Even many liberal Egyptians would not be opposed to a ban on pornographic sites if it just came down to that. Yet the concern must be that when Islamists take it up, the wheels of censorship are set in motion. Vaguely-worded legislation targeting porn sites risks enveloping the websites of activists, opposition groups, civil groups, independent news, and others as “violating Egyptian customs and values.”

UAE journalist and analyst, Sultan Sooud Al-Qassemi, recently remarked: “Egypt's online porn ban is a first step to banning other ‘disagreeable’ content. We in the Gulf know how it works, we’ve seen this movie before.” And we have. I once attempted to access an internet telephony website to make an overseas call while in Abu Dhabi. A message popped up saying that this site was blocked for offending the cultural values of the UAE. The only values it offended was the monopoly of the telecommunications giant Etisalat. This extends to political and cultural websites as well.

Pure Net

The Salafis have launched a campaign called “Pure Net”, and according to an Al-Arabiya report, Salafist MP Mamdouh Ismail stated: “These pornographic websites stem from a Western culture…they promote a criminal culture, one which leads to unproductivity, drugs and theft.”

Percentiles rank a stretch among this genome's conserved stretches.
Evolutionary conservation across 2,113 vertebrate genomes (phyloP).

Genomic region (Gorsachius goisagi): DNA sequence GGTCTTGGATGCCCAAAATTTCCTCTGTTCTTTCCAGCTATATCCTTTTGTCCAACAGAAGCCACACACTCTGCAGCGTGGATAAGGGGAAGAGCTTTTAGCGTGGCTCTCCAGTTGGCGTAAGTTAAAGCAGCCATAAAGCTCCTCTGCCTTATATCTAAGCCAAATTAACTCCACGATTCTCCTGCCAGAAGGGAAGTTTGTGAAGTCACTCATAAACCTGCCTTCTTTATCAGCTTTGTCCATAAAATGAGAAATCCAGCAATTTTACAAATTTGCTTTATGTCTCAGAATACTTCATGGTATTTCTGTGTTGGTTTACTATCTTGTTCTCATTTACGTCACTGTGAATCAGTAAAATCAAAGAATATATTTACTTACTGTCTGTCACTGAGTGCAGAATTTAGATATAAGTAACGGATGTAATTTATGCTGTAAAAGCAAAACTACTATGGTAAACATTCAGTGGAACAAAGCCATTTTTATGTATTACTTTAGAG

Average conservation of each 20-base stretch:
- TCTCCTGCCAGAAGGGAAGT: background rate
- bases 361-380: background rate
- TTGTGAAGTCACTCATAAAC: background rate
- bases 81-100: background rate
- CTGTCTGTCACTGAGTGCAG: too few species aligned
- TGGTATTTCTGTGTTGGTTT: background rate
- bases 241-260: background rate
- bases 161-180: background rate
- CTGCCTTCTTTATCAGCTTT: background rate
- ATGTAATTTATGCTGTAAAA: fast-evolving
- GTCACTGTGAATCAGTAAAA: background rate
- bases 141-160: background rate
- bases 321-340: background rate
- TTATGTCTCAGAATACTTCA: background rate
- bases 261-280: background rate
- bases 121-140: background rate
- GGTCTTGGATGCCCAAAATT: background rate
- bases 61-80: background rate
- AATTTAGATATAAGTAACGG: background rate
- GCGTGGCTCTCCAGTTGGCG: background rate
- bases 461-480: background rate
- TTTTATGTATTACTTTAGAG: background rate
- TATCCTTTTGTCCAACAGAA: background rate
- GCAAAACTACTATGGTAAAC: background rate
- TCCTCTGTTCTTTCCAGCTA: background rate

There you have it from an “expert” – so Egypt’s criminal culture, from car-jackings to buildings caving in, idleness at coffeehouses, drug abuse, theft, (just add in any vice you like here) do not stem from rampant corruption, high unemployment, feeble law enforcement, a dysfunctional education system and the absence of political will to redress any of them. Rather, it is a buxom blonde named Candy from a rundown Californian studio that is the biggest threat to Egypt’s fabric – one download at a time.

Emboldened by the Morsi Mojo, Islamists have frequently deployed identity politics to appeal to domestic bases. Mamdouh Ismail established his grandstanding credentials when he rose up to announce the call to prayer earlier this year in parliament. Last April, charges were brought against veteran actor Adel Imam by an Islamist lawyer on charges of insulting Islam in his films. Apart from its absurdity, a stronger case would have demanded that you don’t target the actor, but the director, producer and script writer. But this is not about real social change.